One way to explore this gap is by examining verbal interactions between HCPs. Whilst there are other approaches to analysing the construct of gender, we seek to examine how HCPs communicate gender-related issues during simulation debriefing where topics of gender and gender bias in relation to simulated exercises occur. This study specifically examines gender and gender bias in debriefing conversations in a mental healthcare simulation training setting undertaken at the Maudsley Hospital, which is the largest mental health training institution in the United Kingdom and has a dedicated research centre. It is part of the South London and Maudsley NHS Foundation Trust and works in partnership with the Institute of Psychiatry, Psychology & Neuroscience at King’s College London.

Methodology: ethnomethodology, discursive psychology, and conversation analysis

To understand the ways in which these topics are introduced and managed by participants through discourse, we must examine interactions directly. Ethnomethodology is an approach to understand how members (in this case, HCPs) undertake an activity, such as ‘managing discussions of gender [10]. The approach seeks to uncover the everyday ‘methods’ (such as conversational patterns and techniques) participants use within a culture to achieve the said activity. For example, a doctor-patient consultation (the activity) occurs through the roles which each participant takes, such as asking and answering questions, listing complaints, and offering treatment options [11]. The analysis reveals patterns within conversations that form the interaction. Thus, the turns of talk have constructed the immediate social context – a typical doctor-patient consultation – and analysis of the discourse reveals the methods participants evoke to achieve the activity.

Within this methodological framework, conversation analysis (CA) is an approach that examines interactions in fine detail. Conversation analysts seek to elicit participants’ understanding of the ongoing conversational activity Patient gender in healthcare professional decision-making 3 (comprised of what is being communicated and the ongoing interaction) by looking at subsequent turns of talk. Analysis of turns of the talk will display, empirically, what the participant understood (or their display of understanding) regarding the previous turn, the ongoing activity that they are themselves co-constructing, and the wider social context. CA is thus characterized by analysing conversations between speakers and the meaningful impact these have in wider social practices [12] and in constructing the immediate context.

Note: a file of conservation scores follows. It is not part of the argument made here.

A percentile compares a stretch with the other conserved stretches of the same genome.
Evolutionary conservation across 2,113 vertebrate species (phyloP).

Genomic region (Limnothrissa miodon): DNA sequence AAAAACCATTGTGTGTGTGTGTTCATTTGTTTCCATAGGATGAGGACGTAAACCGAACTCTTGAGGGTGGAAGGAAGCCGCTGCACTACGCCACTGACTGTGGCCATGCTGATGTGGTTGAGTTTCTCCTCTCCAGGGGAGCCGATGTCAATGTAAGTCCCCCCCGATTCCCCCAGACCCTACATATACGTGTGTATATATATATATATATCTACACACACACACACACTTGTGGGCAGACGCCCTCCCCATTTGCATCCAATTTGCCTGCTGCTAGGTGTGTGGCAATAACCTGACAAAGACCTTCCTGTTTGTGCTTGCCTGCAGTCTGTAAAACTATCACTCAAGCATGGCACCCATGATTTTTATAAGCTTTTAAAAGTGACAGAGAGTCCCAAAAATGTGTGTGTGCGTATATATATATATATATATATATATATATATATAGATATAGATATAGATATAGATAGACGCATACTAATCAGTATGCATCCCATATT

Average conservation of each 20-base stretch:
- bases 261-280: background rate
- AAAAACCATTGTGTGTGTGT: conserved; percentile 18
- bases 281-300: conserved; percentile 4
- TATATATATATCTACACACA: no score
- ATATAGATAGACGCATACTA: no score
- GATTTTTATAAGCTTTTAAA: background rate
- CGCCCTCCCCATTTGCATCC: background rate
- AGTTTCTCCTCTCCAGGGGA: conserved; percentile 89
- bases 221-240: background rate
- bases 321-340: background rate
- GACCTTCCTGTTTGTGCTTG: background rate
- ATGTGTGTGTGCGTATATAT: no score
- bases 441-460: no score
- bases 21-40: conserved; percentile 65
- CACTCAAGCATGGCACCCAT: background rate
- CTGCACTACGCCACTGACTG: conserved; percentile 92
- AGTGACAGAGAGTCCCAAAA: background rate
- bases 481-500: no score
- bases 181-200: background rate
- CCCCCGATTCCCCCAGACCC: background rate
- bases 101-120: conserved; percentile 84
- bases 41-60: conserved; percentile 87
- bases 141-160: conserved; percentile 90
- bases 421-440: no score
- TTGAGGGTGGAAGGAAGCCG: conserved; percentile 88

CA has been applied to explore interactions within institutional settings [13] and combined with the approach of discursive psychology (DP) in the empirical analysis [14,15]. DP is an approach that reveals how psychological themes manifest in conversations and the function of patterns in conversations. Moments of interactions can thus be observed in debriefs when HCPs discuss gender through a CA and DP lens, to analyse the discursive methods participants are involved in to achieve a social activity, namely the discussion of gender and gender bias.

CA has been researched for healthcare purposes such as in family therapy [16] and in medicine [17]. Additionally, CA and DP have been studied alongside each other in psychological research [18]. CA has also been used in research about educational institutions [19,20], which is pertinent, as the data analysed were extracted from the simulation training centre at the Maudsley Hospital.

Click here to read the complete version original research published in the International Journal of Healthcare Simulation.